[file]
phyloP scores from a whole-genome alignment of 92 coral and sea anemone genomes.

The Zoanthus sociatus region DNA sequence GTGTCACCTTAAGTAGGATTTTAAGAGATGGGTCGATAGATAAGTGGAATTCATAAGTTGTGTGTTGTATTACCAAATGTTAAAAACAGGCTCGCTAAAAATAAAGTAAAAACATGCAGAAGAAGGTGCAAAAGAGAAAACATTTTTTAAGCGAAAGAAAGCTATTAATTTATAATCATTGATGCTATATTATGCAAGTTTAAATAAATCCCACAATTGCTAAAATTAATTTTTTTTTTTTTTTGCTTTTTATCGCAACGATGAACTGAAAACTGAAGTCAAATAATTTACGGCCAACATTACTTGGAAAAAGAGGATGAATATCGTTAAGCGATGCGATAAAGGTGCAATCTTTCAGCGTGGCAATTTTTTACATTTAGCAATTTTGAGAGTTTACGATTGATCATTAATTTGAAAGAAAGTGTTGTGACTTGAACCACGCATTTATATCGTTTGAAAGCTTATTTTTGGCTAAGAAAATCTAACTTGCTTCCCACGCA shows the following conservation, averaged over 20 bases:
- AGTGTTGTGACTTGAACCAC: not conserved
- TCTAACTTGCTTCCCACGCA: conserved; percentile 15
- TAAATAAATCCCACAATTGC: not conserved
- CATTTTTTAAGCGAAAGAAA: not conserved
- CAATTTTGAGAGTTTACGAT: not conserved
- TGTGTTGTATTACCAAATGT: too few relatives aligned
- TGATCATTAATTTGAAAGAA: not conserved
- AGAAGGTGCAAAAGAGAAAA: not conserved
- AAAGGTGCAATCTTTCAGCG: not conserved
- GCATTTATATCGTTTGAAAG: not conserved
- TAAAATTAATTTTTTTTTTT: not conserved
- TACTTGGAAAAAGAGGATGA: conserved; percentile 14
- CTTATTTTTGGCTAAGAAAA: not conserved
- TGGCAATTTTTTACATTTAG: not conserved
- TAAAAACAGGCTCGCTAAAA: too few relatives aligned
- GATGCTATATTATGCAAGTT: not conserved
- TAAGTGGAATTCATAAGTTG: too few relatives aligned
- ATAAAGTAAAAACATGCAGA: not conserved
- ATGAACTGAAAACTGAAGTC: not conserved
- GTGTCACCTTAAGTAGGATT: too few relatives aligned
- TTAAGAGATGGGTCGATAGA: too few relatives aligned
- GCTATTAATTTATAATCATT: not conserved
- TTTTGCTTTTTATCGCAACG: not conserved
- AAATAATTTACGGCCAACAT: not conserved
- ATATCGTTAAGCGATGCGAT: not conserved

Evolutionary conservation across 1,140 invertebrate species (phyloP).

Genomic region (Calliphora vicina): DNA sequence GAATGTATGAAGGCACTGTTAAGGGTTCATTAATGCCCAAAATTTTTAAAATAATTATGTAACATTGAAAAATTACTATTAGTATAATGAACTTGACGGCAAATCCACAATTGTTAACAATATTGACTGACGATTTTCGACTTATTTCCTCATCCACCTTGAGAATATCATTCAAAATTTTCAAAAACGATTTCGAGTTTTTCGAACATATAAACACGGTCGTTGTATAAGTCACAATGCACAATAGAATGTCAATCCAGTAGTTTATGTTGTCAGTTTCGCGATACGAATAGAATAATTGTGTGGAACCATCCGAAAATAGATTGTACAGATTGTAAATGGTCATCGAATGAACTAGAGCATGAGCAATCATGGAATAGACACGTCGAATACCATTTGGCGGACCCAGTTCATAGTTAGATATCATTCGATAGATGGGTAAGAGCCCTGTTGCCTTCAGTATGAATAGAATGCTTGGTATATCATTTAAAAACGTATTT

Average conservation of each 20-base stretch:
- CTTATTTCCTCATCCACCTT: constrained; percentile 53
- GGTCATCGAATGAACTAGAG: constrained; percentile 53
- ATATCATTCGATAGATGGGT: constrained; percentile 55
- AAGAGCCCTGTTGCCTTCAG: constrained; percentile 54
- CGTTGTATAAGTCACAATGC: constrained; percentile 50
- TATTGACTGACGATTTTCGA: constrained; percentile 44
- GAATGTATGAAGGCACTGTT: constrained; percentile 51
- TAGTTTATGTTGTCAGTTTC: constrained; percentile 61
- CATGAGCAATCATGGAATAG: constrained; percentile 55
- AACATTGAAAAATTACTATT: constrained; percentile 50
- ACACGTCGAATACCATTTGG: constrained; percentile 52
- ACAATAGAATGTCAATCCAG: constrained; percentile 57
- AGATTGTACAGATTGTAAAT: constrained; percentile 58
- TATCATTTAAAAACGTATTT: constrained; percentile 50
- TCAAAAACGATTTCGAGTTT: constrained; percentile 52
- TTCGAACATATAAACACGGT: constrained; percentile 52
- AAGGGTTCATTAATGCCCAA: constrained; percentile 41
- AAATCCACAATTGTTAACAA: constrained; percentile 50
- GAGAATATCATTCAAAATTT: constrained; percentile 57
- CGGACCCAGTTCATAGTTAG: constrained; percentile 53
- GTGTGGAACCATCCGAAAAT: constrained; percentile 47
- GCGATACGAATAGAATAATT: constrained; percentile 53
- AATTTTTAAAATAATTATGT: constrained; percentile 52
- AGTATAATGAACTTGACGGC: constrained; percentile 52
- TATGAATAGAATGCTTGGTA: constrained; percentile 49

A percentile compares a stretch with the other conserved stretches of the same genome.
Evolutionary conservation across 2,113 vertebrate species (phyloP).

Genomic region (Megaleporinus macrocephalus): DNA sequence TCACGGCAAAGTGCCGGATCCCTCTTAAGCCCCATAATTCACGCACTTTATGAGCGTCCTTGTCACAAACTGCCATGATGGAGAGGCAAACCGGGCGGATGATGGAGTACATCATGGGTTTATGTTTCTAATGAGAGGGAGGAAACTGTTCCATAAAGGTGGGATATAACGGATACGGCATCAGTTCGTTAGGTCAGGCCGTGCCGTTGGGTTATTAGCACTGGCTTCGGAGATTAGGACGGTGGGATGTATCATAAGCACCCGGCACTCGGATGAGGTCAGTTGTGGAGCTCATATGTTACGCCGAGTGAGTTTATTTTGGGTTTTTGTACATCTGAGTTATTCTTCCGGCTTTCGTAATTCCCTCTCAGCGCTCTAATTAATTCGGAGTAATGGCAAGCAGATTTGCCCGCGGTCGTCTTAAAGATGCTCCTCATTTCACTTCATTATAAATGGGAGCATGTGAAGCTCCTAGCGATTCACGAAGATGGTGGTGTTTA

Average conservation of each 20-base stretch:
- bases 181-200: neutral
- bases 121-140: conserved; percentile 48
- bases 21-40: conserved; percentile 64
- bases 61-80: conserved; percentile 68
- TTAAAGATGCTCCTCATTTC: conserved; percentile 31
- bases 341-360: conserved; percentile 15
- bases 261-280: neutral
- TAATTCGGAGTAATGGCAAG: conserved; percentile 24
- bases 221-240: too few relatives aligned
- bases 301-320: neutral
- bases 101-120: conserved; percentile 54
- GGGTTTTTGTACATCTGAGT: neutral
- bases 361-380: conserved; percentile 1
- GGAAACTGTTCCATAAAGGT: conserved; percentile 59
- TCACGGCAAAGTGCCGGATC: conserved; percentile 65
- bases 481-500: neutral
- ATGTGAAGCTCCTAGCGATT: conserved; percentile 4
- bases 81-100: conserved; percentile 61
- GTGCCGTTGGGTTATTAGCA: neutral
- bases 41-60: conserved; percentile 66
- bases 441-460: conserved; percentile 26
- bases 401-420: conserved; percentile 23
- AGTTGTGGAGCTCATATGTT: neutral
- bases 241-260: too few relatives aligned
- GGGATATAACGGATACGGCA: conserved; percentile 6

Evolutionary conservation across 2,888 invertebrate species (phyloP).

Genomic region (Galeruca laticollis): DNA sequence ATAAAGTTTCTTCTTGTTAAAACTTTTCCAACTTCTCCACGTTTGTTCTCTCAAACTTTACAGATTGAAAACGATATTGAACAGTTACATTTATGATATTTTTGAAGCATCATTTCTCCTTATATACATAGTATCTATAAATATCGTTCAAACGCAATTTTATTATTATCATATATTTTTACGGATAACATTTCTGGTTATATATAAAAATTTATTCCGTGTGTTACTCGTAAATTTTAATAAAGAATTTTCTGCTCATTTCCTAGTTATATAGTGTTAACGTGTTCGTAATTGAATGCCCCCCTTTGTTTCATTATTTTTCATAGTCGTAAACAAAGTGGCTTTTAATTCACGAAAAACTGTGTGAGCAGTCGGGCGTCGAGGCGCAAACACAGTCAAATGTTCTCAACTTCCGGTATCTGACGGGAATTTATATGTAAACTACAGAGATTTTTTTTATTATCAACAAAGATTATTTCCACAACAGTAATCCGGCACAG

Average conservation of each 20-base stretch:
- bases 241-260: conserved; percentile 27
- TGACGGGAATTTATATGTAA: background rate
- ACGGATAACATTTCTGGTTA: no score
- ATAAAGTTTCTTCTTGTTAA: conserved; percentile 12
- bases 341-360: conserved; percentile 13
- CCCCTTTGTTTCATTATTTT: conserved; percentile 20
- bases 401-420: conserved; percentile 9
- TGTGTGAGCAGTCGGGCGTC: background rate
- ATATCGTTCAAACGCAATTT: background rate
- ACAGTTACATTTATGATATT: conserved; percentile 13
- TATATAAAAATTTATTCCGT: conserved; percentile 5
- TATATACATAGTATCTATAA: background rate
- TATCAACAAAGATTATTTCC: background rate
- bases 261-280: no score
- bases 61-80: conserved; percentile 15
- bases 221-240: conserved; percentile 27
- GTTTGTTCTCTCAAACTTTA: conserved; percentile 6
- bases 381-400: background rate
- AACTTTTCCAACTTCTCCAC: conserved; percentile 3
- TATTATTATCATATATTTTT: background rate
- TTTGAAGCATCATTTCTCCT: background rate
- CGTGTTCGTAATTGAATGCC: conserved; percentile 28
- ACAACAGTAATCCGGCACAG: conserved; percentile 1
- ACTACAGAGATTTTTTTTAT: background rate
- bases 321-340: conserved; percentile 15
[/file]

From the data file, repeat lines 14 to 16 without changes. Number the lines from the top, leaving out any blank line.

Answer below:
- TACTTGGAAAAAGAGGATGA: conserved; percentile 14
- CTTATTTTTGGCTAAGAAAA: not conserved
- TGGCAATTTTTTACATTTAG: not conserved